Selection of the most interesting space news for the week: Seven of the most outstanding space events of the outgoing year; scientists want to use asteroids to build cities, and we are telling the story of the last lunar mission.
“One thing I have learned in a long life: that all our science, measured against reality, is primitive and childlike – and yet it is the most precious thing we have.”
― Albert Einstein
The UN General Assembly adopted a resolution against anti-satellite weapons
The resolution banning direct-action anti-satellite weapons was adopted on December 13 by the UN General Assembly. Unfortunately, it only calls on countries to abandon it and not to test it unless absolutely necessary. Despite this, the General Assembly did not adopt it unanimously. Even during the discussion in the First Committee, 8 countries opposed it. These were Russia, China, Cuba, Iran, Nicaragua, Syria, Bolivia and Belarus. Meanwhile, the US continues its efforts aimed at reducing the risks of its use.
The world’s first launch of methane-fueled rocket ends in failure
The launch of the world’s first methane rocket Zhuque-2 ended in failure. This was announced by the Chinese company Landspace, which built the carrier. The key feature of the carrier is the use of engines using methane as fuel and oxygen as an oxidizer. In recent years, a large number of players in the aerospace market have engaged in the creation of equipment using methane engines. Among them are SpaceX (Starship spacecraft/Super Heavy accelerator), ULA (Vulcan rocket), Blue Origin (New Glenn rocket) and a number of companies. If successful, Landspace could get ahead of them all and enter its name in the space directories.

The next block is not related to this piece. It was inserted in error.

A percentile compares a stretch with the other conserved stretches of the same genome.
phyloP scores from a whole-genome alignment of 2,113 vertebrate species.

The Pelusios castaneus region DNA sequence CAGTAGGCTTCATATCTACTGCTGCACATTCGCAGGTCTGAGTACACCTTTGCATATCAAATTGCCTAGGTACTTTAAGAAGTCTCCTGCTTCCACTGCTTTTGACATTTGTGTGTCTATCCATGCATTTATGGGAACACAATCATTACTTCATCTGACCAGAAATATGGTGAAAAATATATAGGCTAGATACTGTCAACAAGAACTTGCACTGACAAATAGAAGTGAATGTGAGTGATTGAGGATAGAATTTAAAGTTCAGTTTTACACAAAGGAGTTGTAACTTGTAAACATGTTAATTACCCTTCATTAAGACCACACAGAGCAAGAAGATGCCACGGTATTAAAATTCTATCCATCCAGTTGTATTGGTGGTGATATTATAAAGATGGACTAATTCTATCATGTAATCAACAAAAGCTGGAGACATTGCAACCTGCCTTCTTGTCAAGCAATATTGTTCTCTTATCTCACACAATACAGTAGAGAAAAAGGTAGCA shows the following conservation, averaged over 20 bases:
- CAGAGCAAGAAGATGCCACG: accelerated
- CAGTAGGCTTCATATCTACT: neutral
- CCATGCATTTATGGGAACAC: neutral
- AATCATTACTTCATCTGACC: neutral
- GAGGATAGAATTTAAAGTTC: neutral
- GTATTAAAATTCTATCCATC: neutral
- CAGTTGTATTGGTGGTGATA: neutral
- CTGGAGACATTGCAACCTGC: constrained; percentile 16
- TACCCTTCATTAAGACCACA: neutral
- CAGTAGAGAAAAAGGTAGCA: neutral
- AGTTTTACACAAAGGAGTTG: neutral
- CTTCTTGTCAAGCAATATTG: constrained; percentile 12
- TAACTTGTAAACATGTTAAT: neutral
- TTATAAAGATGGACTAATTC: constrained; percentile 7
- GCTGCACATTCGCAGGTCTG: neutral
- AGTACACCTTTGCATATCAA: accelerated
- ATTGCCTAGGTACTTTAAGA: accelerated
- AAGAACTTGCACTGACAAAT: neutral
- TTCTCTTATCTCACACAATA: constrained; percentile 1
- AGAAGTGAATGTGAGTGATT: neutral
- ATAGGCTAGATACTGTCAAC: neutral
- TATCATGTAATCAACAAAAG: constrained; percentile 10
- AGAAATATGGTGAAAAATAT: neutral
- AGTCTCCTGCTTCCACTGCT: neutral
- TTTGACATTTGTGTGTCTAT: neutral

Asteroids may become the future home of mankind
A group of scientists from the University of Rochester in New York has developed a plan to turn asteroids into space cities with artificial gravity. The basic concept of an asteroid city is based on an idea called the O’Neill cylinder, a rotating space colony design proposed by physicist Gerard O’Neill in the 1970s. Rotation creates artificial gravity on the inner rim of the wide ring. Remember the cylindrical Cooper station in the movie “Interstellar”, which creates comfortable conditions for the crew in this way.
A coolant leak occurred from the Soyuz MS-22 spacecraft
A coolant leak occurred from the Soyuz MS-22 spacecraft docked to the ISS. It has already led to the cancellation of the spacewalk scheduled for December 24. Soyuz MS-22 was launched on September 21, 2022. It delivered cosmonauts Sergey Prokopyev and Dmitri Petelin, as well as NASA astronaut Frank Rubio, to the station.
Space sensations: The most outstanding events of 2022
The outgoing year was full of sensational discoveries, amazing research and successful missions. The Universe Space Tech has prepared a list of sensational moments of 2022 in space.
- James Webb’s first photos. On July 12, humanity saw the first impressive images taken by a new space telescope. Their clarity and quality even exceeded the expectations of engineers. Astronomers expect James Webb to usher in a golden age in our understanding of the space by showing detailed photographs of objects billions of light-years away.